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YouTube viewing on US connected TVs increases to 120 million people

Mobile still rules YouTube viewing, but the number of people in the US streaming YouTube or YouTube TV on a television screen grew last year.

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James Martin/CNET

YouTube viewing on internet-connected TVs is growing, with more than 120 million US people streaming either YouTube itself or its live-channel service YouTube TV on their TV screens in December, up from 100 million in March 2020, YouTube's chief product officer, Neal Mohan, said Wednesday in a blog post. 

Viewers are "increasingly streaming content on their connected TV screens as they spend more time at home," Mohan said. "Though mobile still makes up the largest percentage of how content is consumed on the platform, our fastest growing viewing experience is on the TV screen."

YouTube, the Google-owned video service with more than 2 billion monthly viewers worldwide, added that a quarter of these connected-TV viewers are watching YouTube almost exclusively on televisions. More than one-quarter of signed-in YouTube viewers on connected TVs watched almost all -- more than 90% -- of their YouTube programming on the TV.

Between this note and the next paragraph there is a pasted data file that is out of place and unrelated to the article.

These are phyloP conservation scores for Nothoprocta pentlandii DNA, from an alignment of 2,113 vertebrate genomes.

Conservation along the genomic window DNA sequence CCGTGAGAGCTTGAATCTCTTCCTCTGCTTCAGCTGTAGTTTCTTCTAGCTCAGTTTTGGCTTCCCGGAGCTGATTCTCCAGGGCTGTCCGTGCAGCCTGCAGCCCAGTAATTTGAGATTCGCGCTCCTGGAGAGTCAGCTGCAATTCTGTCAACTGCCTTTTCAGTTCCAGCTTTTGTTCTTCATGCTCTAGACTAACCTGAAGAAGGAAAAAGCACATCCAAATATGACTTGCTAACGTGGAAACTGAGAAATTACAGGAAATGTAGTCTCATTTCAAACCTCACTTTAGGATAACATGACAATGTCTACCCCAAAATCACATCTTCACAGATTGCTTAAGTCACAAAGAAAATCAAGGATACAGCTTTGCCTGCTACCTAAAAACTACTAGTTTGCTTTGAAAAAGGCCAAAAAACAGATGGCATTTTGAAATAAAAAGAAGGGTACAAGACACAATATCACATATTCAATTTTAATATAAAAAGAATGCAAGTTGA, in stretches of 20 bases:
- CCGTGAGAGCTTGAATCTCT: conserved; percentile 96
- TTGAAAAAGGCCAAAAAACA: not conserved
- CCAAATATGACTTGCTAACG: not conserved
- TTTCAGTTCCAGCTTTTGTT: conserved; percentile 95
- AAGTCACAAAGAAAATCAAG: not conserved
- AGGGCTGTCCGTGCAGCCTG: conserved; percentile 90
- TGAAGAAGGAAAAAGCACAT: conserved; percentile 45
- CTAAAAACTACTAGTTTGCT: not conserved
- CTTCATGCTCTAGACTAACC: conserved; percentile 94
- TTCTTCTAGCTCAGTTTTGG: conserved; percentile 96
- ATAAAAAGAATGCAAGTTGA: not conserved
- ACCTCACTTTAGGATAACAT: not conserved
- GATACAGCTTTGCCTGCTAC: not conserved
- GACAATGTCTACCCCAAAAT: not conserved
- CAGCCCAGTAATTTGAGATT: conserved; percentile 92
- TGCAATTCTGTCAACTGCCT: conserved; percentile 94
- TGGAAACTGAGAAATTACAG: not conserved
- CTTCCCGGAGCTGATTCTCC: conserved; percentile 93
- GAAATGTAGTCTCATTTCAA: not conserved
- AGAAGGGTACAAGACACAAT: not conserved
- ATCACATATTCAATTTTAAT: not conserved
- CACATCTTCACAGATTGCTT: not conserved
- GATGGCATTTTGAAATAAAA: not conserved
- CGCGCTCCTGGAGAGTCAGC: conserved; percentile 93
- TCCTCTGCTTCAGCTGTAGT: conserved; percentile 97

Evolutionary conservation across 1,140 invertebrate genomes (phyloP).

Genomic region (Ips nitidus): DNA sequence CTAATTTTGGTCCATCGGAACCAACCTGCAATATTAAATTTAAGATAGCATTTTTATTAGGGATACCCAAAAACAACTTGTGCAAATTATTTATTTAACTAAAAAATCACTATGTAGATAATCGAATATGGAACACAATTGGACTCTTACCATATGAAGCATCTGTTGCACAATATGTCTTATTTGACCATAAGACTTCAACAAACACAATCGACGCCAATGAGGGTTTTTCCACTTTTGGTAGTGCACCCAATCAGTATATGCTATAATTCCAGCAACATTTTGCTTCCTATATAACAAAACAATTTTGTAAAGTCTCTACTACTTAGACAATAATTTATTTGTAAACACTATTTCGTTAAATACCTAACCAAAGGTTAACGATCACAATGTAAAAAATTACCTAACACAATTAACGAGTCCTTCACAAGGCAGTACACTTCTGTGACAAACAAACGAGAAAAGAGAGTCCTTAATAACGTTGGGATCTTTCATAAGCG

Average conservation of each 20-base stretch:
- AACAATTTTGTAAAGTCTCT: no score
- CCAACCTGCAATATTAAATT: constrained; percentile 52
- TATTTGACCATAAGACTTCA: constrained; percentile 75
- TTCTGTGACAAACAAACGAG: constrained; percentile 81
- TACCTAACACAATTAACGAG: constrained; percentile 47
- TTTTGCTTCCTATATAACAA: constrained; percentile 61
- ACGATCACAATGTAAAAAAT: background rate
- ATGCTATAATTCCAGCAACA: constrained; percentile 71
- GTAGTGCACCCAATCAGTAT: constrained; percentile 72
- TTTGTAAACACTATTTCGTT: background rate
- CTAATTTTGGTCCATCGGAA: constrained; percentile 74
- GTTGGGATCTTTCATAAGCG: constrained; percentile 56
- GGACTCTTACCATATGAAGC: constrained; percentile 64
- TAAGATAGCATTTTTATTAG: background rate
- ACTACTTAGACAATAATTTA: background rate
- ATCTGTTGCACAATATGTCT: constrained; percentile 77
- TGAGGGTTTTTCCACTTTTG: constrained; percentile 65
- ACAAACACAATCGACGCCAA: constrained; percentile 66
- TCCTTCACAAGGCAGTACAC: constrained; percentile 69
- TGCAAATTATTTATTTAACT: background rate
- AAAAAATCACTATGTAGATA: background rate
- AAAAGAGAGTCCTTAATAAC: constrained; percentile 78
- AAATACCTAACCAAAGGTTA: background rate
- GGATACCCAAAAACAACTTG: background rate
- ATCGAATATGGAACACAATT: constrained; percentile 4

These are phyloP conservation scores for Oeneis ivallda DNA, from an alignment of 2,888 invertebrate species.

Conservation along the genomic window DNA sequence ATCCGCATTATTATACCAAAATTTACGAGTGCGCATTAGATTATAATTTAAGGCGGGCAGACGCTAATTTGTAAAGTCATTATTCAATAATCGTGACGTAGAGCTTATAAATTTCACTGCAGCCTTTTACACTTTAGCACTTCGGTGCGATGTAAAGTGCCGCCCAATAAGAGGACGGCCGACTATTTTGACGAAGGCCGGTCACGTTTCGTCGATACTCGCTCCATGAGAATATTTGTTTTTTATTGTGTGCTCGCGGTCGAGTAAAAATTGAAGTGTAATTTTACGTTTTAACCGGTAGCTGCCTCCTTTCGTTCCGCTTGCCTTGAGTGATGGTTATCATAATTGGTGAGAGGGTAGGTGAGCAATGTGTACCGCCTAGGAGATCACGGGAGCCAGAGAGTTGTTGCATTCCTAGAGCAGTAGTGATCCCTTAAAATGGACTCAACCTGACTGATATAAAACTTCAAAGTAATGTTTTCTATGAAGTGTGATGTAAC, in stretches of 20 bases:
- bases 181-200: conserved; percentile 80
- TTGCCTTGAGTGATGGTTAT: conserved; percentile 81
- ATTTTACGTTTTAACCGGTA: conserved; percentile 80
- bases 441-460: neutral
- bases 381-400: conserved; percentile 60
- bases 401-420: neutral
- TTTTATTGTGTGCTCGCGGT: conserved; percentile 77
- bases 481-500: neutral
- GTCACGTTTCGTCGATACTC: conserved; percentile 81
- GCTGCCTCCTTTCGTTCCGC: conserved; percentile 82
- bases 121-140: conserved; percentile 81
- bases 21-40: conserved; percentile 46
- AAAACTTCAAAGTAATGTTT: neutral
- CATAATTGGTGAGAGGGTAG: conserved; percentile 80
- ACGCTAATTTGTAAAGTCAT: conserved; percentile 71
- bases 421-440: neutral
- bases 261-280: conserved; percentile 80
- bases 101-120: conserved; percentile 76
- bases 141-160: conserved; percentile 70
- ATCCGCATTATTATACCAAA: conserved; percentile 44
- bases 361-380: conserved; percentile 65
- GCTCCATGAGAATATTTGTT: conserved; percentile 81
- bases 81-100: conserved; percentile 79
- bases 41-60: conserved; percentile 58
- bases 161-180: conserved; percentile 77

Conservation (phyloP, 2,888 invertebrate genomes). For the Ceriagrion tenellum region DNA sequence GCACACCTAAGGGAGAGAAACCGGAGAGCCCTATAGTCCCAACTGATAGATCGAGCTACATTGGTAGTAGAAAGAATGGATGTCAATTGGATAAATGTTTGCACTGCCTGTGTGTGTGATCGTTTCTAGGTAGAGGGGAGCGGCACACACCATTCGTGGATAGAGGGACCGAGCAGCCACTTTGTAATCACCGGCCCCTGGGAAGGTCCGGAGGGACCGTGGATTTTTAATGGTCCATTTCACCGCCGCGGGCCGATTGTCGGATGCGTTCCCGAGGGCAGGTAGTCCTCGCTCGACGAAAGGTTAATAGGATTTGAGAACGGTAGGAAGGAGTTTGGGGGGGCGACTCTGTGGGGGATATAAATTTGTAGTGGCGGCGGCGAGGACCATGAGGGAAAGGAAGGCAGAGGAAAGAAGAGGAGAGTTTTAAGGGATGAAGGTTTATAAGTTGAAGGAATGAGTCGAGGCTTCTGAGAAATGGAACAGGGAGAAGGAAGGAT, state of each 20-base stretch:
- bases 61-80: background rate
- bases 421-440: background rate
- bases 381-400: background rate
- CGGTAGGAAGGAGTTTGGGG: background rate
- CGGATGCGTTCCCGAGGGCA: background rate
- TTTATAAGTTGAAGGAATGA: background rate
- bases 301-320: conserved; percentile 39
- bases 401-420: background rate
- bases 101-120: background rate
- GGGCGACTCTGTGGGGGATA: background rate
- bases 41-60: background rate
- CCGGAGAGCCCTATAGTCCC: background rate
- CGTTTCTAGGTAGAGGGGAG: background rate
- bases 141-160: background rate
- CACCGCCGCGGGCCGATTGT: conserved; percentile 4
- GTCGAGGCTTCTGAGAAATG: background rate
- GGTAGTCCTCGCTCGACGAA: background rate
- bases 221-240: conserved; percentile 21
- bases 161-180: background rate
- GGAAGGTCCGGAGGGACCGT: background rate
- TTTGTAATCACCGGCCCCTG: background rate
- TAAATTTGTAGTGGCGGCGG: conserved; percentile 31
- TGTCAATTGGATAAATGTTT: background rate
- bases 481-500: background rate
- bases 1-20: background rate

And the company noted that watch-time of various categories of YouTube videos has risen on US TVs too. Humor video watch-time on TVs was up more than 60% in December compared with a year earlier, music and education videos grew more than 40%, and cooking and travel content rose more than 40%. 

YouTube released the new stats in coordination with a conference session pitching advertisers not to overlook marketing campaigns for YouTube on TV screens. 

YouTube also confirmed it will widen the beta test of its TikTok competitor to the US "in the coming weeks," YouTube said Wednesday, after it had pegged a March release three weeks ago. YouTube has already been testing Shorts -- its take on TikTok's style of super-short-form video sharing -- in India since September. The company didn't provide any further details about the exact timing or the scale of Shorts' beta test in the US. 

YouTube is one in a lineup of tech giants chasing a wannabe TikTok, after the China-owned video-sharing social app rocketed in popularity over the last two years. Facebook's Instagram has Reels, Reddit bought TikTok competitor DubSmash and Microsoft was once in the running to buy TikTok's US business itself. 

Shorts has various creation tools, including a multisegment camera, the ability to record with music, speed controls and a timer and countdown feature. Since the beginning of December, the number of Indian channels using the Shorts creation tools have more than tripled, Mohan said in a blog post. 

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